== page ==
Tuesday, January 10, 2012

The worst that could happen

The worst that could happen

“What is the worst that could happen,” he said to himself. With his finger on the button, the phone in his hand, he muttered those words. He wished he was brave—no, that’s not quite it—bellicose and confident, like a barker selling wares. He’d roar throughout the town, telling all what he needs. They would listen, he’d be sure. He’d get what he wants.

But, alas that is not him. He is no assertive fool. For him, life is peace and simple contentment. At times he whispers, “ a monk, I could be”.

“Life is for the taking. Grab the brass ring.” These sayings, and others, rang through his head. The voices kept telling him, that people achieve, aspire, produce. “Gung ho”, and “full steam ahead”, so the voice-in-his-head commanded.

He’d put it off as long as he could, finding anything to do—a drain that needs unclogged; a floor that needs swept. The hour was late. He wanted to stop.

“Tomorrow”, he thought, “I could do it well, then”. But he knew that was wrong, that the time was right, now. He had to at least try, or he’d sleep badly tonight. Then, in the morning he feel so tired, that, instead of the task, he’d roll back asleep.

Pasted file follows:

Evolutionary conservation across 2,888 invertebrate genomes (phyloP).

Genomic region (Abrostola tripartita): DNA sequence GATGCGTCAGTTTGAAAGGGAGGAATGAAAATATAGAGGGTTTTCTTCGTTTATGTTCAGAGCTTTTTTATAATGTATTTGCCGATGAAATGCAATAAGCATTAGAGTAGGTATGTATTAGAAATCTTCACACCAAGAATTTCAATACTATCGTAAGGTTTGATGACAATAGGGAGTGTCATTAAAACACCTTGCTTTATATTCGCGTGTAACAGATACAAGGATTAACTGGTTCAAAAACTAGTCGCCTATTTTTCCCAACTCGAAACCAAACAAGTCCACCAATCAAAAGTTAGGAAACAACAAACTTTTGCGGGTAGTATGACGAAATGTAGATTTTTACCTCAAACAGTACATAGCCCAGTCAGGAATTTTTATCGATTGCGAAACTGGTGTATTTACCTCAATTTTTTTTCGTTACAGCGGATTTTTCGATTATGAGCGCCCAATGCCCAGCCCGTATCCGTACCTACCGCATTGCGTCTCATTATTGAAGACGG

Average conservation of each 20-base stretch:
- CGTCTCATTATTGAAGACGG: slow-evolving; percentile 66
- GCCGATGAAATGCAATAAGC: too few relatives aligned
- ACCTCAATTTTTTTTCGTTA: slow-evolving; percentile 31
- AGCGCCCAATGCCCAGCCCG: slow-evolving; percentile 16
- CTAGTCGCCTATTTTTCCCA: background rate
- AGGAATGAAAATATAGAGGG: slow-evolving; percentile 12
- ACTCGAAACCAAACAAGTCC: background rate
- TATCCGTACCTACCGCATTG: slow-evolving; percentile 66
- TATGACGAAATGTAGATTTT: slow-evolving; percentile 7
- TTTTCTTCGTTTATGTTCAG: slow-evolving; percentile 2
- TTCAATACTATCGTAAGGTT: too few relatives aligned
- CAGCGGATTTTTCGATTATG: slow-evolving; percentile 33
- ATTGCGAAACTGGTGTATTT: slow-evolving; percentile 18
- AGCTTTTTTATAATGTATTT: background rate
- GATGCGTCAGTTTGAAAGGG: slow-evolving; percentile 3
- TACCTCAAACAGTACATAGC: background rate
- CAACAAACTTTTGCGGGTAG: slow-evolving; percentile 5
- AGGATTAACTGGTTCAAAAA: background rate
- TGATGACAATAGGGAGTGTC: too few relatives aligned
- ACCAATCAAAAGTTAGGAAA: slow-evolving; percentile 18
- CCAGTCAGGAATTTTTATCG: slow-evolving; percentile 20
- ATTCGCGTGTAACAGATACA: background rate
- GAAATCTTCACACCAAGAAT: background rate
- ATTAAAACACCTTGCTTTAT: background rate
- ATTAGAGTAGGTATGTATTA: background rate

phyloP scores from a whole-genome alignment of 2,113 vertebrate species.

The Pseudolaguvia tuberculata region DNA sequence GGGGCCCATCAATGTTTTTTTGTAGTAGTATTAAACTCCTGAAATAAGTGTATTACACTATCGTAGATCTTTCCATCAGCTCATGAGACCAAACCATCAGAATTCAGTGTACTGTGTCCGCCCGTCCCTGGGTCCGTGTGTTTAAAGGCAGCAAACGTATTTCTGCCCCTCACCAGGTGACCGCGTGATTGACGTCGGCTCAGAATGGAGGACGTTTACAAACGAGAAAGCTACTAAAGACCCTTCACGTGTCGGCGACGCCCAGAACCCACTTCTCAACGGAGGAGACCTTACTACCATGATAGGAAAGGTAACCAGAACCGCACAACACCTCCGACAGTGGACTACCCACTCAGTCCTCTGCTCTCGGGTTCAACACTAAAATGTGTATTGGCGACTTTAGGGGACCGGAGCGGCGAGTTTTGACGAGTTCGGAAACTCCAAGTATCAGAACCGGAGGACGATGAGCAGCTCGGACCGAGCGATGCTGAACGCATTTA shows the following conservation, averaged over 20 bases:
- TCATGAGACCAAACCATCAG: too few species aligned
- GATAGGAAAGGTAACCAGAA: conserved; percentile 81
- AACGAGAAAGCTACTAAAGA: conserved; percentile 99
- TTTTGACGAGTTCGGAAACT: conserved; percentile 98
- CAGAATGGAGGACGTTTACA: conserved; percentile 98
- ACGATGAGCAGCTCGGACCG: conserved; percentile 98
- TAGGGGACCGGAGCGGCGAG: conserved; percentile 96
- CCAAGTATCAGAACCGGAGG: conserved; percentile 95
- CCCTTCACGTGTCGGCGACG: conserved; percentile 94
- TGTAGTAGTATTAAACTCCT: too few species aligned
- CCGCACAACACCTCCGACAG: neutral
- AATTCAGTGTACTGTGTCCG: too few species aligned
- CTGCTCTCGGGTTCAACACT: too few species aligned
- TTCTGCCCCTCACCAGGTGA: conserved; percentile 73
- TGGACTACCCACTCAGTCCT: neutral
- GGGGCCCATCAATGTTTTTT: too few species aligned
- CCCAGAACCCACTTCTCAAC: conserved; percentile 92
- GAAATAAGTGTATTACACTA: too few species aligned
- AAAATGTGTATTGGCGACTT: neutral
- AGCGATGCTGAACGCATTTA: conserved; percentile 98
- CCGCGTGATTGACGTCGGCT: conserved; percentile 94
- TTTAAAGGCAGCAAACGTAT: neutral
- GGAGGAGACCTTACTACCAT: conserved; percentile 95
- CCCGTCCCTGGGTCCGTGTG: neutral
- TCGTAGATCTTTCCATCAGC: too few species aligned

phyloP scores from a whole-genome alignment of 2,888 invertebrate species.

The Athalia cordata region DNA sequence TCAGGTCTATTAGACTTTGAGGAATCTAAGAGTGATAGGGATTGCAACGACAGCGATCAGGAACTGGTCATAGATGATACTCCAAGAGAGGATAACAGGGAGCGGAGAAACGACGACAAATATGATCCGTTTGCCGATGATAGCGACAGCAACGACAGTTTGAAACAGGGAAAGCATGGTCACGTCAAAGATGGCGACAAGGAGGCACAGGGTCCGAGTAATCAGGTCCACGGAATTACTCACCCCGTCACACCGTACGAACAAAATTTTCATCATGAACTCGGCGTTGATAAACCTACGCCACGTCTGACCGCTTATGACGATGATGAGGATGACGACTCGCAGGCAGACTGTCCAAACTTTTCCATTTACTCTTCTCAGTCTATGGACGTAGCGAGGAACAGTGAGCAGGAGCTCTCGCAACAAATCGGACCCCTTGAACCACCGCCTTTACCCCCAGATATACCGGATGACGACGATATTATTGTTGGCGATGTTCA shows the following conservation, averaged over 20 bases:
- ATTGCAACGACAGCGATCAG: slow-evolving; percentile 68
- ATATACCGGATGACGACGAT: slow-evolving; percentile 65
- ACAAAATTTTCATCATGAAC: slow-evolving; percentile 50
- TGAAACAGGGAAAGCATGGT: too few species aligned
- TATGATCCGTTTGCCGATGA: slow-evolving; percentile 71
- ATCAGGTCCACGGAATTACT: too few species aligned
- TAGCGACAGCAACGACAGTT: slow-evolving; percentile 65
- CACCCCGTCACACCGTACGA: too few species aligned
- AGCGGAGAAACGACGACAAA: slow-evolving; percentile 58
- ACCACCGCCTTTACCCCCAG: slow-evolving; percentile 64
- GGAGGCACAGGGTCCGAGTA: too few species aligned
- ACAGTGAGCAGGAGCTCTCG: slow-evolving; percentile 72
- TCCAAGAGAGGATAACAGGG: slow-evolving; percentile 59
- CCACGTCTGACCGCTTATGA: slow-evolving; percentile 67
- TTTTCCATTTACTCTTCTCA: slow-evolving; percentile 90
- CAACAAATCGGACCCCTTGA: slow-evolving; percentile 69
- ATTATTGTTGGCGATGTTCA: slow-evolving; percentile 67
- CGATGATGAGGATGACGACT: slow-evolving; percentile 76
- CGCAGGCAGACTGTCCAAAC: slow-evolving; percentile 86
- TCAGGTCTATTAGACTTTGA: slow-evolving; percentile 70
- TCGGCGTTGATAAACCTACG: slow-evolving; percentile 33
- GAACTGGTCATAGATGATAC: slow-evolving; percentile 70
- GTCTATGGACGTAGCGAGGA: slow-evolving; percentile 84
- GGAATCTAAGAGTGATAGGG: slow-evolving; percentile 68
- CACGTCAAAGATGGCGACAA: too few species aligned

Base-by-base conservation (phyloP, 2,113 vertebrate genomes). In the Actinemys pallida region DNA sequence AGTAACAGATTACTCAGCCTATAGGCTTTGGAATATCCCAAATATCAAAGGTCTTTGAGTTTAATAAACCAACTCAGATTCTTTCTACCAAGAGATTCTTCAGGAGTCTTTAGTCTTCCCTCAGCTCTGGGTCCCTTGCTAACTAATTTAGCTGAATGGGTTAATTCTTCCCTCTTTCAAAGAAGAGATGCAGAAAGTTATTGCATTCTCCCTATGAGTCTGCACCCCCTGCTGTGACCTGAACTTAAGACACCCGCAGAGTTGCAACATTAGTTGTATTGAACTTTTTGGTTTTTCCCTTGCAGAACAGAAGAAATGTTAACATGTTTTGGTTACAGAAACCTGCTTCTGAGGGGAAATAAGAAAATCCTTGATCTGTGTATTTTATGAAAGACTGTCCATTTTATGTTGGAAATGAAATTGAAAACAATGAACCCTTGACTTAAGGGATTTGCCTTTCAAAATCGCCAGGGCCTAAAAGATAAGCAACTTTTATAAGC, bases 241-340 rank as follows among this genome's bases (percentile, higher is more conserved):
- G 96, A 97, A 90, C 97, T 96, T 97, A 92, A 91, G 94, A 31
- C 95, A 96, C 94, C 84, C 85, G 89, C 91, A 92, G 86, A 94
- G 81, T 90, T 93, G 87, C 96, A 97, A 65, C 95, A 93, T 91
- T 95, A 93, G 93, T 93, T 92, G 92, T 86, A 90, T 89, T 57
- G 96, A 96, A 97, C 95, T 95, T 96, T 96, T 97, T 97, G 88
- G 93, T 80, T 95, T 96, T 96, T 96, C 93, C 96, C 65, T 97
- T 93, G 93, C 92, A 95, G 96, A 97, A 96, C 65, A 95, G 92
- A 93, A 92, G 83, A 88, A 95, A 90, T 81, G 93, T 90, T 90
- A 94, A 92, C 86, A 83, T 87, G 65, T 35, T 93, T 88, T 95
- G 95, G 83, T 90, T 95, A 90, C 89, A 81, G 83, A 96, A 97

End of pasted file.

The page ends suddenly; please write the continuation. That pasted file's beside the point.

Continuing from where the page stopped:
Under the covers, away from the world, is a place that he regretfully likes. He’d been there before—escape was his friend. The world did not need him—he’d just simply retire, to a life of boredom disguised as independence. No one he needed, for they all get in the way.

But that is no life, that he wanted to have. So, back to the man with the phone in his hand, dialing a number to change his world. Slowly, as if about to announce the death of a child, the numbers were dialed. The phone began to ring.

Then all of a sudden a voice answered, not grouchy, or grim, but mellow and kind. He now had to speak, perhaps it’ll not be so bad. “what’s the worst that could happen”, he thought to himself.

The talk was fine. He stuttered a little, but no comment was made, no faux pas announced. The task was not done, for he promised to follow-up—to call again—to keep in touch. It seemed the thing to say.

What the worst that could happen? Who knows? It wasn’t great, but it wasn’t bad, the call that he made. He had done it, finally, and at last. The start of new things, or just a brief change, that question may be the worst aspect yet.